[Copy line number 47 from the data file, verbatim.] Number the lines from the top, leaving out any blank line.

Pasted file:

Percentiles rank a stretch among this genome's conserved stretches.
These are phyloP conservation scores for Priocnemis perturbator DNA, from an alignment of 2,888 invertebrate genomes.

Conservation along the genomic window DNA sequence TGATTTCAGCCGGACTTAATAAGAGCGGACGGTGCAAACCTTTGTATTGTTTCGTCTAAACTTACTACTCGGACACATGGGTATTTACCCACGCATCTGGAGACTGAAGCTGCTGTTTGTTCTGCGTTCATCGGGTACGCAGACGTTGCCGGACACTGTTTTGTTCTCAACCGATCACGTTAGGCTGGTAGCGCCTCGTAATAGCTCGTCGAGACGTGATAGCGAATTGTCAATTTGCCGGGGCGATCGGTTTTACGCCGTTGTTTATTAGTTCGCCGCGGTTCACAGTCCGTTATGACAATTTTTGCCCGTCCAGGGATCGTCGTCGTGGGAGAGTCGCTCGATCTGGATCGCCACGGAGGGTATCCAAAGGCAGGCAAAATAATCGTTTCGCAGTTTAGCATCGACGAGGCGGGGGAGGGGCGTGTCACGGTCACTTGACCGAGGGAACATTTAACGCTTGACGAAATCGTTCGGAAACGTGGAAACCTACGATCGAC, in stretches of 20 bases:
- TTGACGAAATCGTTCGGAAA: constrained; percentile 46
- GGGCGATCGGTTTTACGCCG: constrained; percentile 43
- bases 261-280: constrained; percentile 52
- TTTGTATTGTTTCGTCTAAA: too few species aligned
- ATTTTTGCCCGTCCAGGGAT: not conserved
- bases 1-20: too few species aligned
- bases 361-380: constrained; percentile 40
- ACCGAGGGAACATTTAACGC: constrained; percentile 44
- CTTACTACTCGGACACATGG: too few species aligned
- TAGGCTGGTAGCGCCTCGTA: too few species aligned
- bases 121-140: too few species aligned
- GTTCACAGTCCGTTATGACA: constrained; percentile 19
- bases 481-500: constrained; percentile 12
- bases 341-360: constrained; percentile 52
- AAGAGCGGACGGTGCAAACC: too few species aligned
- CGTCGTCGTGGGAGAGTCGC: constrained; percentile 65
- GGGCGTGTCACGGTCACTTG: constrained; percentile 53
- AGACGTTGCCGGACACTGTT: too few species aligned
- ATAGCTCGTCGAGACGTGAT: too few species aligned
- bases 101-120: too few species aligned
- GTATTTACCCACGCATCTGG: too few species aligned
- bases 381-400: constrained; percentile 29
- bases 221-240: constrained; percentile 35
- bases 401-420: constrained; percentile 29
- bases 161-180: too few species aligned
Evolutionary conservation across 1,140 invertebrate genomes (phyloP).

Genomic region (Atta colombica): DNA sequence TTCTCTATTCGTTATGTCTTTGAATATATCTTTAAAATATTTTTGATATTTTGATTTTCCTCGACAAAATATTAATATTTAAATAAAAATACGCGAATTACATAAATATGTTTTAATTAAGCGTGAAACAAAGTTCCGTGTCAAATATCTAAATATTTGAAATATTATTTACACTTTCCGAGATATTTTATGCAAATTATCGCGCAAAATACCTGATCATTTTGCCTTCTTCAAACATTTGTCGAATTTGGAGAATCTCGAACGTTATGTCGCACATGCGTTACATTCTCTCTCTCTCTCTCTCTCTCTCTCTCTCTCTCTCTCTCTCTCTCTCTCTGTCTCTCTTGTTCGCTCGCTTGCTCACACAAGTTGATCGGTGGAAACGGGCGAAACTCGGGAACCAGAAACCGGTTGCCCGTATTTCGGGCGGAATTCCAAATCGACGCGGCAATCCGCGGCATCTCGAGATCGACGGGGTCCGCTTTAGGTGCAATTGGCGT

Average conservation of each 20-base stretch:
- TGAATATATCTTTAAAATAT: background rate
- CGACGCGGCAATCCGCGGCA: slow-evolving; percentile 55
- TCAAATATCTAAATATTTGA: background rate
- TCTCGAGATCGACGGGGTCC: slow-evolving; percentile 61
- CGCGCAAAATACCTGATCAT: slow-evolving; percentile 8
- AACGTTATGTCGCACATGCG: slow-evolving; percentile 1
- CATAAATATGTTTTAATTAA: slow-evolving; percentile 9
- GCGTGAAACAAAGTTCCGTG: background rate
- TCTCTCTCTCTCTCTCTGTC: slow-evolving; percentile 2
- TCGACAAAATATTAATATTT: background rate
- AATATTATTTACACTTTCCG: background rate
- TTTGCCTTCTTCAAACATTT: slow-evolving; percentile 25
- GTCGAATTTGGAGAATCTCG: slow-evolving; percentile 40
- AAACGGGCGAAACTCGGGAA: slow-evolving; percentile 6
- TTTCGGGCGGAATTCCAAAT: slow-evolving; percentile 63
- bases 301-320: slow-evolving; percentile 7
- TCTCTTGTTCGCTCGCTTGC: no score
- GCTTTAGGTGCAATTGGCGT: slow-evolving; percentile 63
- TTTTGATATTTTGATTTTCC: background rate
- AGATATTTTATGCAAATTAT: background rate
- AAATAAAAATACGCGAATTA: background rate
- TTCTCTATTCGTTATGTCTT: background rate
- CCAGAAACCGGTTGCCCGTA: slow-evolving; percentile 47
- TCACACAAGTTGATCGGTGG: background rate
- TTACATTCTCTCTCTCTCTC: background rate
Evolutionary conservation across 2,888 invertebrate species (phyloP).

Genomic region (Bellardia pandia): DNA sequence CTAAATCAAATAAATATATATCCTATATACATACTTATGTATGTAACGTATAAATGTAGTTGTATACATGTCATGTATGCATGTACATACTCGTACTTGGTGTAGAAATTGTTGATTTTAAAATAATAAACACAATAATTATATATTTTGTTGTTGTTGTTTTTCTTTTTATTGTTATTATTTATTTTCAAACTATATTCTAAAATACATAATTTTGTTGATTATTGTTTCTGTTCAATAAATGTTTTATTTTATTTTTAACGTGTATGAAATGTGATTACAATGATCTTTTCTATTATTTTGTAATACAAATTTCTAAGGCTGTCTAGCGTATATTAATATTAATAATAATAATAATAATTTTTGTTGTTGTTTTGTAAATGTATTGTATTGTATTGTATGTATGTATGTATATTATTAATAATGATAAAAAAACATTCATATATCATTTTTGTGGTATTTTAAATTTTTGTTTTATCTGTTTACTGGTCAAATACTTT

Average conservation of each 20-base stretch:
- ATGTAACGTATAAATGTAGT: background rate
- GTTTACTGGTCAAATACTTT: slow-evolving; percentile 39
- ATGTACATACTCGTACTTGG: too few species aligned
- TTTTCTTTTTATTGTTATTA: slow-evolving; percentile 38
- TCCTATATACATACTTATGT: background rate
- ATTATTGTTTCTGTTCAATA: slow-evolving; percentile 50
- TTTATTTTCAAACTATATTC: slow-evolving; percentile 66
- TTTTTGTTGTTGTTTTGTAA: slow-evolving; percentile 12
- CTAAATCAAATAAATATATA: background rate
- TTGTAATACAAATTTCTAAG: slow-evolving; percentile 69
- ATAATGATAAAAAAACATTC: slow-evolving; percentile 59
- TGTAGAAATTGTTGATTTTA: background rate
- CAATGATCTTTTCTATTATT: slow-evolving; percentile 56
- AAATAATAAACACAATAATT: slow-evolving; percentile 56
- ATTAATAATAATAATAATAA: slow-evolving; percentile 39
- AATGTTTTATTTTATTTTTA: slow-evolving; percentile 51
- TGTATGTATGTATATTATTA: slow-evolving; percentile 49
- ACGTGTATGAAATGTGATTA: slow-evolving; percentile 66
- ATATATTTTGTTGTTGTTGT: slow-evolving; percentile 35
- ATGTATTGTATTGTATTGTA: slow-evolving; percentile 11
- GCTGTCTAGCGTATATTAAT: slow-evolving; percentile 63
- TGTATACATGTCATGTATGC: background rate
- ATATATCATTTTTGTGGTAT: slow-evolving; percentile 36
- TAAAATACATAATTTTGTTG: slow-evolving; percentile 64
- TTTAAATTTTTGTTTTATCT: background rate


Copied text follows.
- bases 301-320: slow-evolving; percentile 7